Health and social care deficit hits £9m at Edinburgh council

City of Edinburgh Council has faced criticism over unfilled vacancies
City of Edinburgh Council has faced criticism over unfilled vacancies
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The projected deficit for health and social care costs has risen to £9m at one of Scotland’s largest councils.

With over 2,200 people either waiting for an assessment for care at home or assessed as needing support, the effects of chronic underfunding in Edinburgh are starting to hit home.

Despite the deficit rising by a further £2 million and a damning report by the Care Inspectorate exposing a string of failings in care for the elderly across the city, council chief Adam McVey denies there is a crisis.

Hold-ups in delivering home care are also being blamed for almost 200 people being stuck in hospital when they are well enough to be discharged.

A recruitment crisis means thousands of job vacancies remain unfilled as people choose to earn more money walking dogs or working as supermarket assistants than care for the elderly. The £9m funding hole came to light in a revenue budget report in which the Edinburgh Health and Social Care revised their year end projections for March 2018 from £7.1m to £9.1m.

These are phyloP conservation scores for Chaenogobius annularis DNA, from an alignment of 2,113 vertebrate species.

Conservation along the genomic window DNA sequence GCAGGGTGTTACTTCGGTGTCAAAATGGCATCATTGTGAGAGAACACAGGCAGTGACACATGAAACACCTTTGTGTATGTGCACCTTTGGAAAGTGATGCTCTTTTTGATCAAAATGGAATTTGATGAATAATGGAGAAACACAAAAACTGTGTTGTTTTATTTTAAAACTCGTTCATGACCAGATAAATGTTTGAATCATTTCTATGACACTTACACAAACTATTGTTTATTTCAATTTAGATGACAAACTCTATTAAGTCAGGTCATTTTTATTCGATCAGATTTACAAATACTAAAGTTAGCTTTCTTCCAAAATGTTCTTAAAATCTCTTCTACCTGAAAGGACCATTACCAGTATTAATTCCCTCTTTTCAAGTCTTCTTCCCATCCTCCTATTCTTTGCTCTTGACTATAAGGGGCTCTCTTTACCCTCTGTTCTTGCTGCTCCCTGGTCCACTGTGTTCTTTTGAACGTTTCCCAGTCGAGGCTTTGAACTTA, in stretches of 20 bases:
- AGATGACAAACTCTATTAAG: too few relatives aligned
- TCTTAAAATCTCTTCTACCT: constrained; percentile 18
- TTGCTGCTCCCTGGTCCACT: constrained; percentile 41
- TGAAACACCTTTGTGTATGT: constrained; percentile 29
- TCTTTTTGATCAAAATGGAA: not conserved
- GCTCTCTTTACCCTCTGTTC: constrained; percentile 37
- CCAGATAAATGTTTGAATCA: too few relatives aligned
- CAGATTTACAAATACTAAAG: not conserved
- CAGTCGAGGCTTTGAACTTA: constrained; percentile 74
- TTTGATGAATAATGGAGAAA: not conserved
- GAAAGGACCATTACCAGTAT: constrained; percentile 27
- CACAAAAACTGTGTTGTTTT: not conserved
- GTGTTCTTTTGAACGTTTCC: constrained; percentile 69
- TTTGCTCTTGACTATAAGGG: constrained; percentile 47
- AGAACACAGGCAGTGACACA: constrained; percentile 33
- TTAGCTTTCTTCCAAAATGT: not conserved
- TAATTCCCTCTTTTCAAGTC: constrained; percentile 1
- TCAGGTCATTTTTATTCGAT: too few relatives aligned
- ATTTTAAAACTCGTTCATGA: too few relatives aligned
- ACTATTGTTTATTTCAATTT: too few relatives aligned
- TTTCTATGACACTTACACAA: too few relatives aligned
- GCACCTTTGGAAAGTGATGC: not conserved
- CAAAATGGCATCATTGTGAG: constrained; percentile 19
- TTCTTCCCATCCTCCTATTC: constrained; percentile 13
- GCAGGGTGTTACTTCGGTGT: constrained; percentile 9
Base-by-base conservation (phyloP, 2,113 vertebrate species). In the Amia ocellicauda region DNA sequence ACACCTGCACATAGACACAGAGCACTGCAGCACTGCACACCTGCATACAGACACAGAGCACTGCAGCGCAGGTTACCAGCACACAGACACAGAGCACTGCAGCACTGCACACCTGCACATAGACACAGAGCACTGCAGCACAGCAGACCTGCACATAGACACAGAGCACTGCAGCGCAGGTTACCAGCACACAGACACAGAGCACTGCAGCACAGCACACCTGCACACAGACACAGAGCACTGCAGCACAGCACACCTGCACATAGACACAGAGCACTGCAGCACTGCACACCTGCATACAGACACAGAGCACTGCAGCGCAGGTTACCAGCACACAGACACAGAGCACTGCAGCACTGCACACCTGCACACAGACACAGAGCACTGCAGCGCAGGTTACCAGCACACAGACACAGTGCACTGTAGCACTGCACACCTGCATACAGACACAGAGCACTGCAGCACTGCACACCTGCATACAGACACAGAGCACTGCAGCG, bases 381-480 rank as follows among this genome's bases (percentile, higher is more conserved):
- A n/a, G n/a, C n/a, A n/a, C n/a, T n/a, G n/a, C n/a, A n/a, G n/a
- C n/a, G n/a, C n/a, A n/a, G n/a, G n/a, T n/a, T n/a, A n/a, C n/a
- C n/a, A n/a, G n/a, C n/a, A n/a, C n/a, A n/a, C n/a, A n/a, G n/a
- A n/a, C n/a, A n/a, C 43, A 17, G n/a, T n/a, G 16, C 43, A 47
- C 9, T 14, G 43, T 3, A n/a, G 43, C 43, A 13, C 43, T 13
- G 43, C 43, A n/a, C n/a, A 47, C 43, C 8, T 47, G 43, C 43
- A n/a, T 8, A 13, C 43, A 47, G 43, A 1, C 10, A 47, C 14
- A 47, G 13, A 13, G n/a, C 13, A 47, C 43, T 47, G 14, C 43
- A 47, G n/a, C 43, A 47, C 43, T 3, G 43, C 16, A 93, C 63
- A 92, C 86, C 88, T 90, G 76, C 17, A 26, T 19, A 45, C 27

Michelle Miller, Interim Chief Officer for the Edinburgh Health and Social Care Partnership said: “It is an accepted fact across the UK and in Scotland that the demand for social care services is increasing faster than the resources available to meet that demand. Funding remains a key issue, along with workforce capacity, and there is an ongoing conversation across all levels of government regarding how we deliver a sustainable model.”

Green finance spokesperson Cllr Gavin Corbett said the deficit was likely to grow.

He said: “Less than halfway through the financial year, the council is already looking at a £9m hole in its health and social care budget. As the council moves to increase the number of people getting a care at home package, which is urgently needed, that hole will get even bigger.

“It is the consequence of having to operate on what is, in effect, a standstill budget for an area of growing demand.”

In May a report by the Care Inspectorate revealed some patients were forced to wait for 100 days without support.

Labour MSP Daniel Johnson, said: “The black hole in the health and social care budget lays bare the realities of the savage cuts the SNP have made to local authority budgets.”